RogerBW's Blog

Airplane! 11 October 2021

1980 air disaster spoof, dir. Zucker/Abrahams/Zucker, Robert Hays, Julie Hagerty: IMDb / allmovie. It's Zero Hour! all over again, with jokes. vt Flying High!

And this is the grave that air disaster films rested in: this film killed the genre for ten years or more (though disaster films were on the way out anyway). Don't like the joke? Never mind, there'll be another one along in a few seconds, and indeed the ones that fail seem to me to be the ones that are prolonged.

But also there's relatively little punching down: a bit of anti-Jewish joking, but the anti-Polish stuff was removed after a complaint, and mostly this film does the key thing of giving silly lines to straight actors who play everything deadpan. They're not in on the joke. (Indeed, the original plan was to make this in black and white, and set it on a propliner, as if it were a lost 1950s film found by accident on late-night TV; thus the propeller noises every time we hear the aircraft.) This is affectionate parody, like the first Pirates of the Caribbean, which admits that yes this stuff can get a bit overblown sometimes but it's still fun, as opposed to the easier option of just saying "har har, look at these silly people", which is a style of comedy that rarely works well for me.

(Except for Stephen Stucker, as Johnny the runway lights guy, who's just being Zany; he's almost in a separate film. Though at least here's a guy with stereotyped gay mannerisms who isn't the target of jokes about gayness.)

ZAZ famously reckoned they didn't know how to structure a long-form film, since they'd been doing sketch comedy with Kentucky Fried Theater, and therefore used the older script as a basis; this has a useful secondary effect, which is to maintain a feeling of tension and drama. These are characters one cares about, as well as people who are saying and doing silly things to get a laugh. (Indeed, one might fairly argue that Hays does a better dramatic job as the troubled ex-pilot than Dana Andrews managed in the original.)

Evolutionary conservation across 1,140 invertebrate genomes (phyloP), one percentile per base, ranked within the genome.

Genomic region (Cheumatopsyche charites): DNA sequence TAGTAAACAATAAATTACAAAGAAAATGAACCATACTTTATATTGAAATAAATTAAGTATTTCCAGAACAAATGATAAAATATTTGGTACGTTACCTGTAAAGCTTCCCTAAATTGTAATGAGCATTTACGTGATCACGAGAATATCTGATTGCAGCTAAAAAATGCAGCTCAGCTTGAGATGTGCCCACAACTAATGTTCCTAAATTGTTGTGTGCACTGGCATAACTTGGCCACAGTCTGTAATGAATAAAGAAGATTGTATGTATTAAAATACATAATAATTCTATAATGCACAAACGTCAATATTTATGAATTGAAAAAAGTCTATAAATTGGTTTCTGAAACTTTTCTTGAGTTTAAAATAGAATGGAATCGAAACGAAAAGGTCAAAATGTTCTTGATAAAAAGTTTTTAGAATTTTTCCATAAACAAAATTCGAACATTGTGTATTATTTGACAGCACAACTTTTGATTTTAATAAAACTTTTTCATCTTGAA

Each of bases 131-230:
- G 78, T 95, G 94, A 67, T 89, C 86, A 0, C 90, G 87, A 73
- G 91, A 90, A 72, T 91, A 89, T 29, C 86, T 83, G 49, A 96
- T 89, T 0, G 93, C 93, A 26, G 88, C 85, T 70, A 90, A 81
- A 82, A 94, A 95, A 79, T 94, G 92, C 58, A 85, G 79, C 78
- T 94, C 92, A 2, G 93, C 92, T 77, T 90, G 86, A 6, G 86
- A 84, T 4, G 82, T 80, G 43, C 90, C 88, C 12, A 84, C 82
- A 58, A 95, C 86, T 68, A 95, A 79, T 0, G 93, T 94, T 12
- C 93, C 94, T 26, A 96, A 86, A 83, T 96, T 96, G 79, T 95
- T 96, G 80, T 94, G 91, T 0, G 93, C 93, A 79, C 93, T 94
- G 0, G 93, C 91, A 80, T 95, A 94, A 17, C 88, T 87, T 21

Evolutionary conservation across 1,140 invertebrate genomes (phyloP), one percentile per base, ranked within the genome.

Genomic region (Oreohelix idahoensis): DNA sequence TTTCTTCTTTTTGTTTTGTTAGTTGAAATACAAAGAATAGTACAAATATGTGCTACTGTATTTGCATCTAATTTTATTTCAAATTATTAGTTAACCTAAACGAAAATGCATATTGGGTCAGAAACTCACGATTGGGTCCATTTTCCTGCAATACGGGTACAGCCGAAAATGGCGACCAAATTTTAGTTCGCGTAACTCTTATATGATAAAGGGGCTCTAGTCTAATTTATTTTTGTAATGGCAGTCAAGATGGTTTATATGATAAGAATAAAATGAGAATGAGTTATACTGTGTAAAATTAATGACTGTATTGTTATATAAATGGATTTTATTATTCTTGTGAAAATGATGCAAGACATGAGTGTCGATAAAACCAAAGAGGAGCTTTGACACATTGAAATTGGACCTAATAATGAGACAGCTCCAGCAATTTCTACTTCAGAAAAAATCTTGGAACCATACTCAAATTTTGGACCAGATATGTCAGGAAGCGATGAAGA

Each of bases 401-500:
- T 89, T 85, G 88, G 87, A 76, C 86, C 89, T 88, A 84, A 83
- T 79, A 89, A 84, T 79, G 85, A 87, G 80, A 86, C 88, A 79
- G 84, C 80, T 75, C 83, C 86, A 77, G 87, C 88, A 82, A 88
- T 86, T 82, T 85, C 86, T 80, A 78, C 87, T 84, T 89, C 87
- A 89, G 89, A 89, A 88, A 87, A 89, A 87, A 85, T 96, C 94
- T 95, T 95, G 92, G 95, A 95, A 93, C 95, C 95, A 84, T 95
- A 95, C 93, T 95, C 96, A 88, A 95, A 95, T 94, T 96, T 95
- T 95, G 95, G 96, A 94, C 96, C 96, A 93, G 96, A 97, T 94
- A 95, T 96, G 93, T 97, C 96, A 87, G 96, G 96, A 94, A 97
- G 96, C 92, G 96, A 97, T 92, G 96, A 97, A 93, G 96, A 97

While the script is largely Zero Hour!, there's a fair bit of Airport 1975 here too: not just the obvious stuff, like the semi-conscious pilot turning on the autopilot or the whole plot about the sick girl, but Julie's initial establishing walk from curbside through airport corridors, very directly echoing Karen's in the earlier film. ZAZ tried to get Helen Reddy back to sing to the sick girl, but Paramount threatened to sue, so instead they got Maureen McGovern, who'd sung the themes for The Poseidon Adventure and The Towering Inferno.

For me it's the four old white men who really make this, and they were no strangers to disaster films. Peter Graves had played a passenger in SST: Death Flight (1977), which was featured in the first season of Mystery Science Theater 3000, though to me he's always Jim Phelps from Mission: Impossible; Leslie Nielsen had been in Forbidden Planet, and was the ship's captain in The Poseidon Adventure; Lloyd Bridges had been the manager of SFO in the 1970 TV series San Francisco International Airport; and Robert Stack was the captain afraid of responsibility in The High and the Mighty, as well has being the pilot in Murder on Flight 502 (1975), and was probably best known as Eliot Ness in The Untouchables (1959-63). Bridges, Nielsen and Stack all went on to second careers in comic parts after this, Nielsen in particular claiming that he'd always wanted to do comedy but nobody'd ever given him a chance; but to viewers who were familiar with them at the time they all were stony-faced Serious Men, and it's an effective disorientation to see them being silly.

The war flashbacks obviously involve WWII and WWI, but I spotted familiar clips in there – particularly some of the same "early flight" stock footage that had been used for Those Magnificent Men In Their Flying Machines (1965).

The only airline with the guts to buy this film as in-flight entertainment was Aeroméxico.

Once more if you want more of my witterings you should listen to Ribbon of Memes.

Tags: film reviews

See also:
Zero Hour!
Airport 1975

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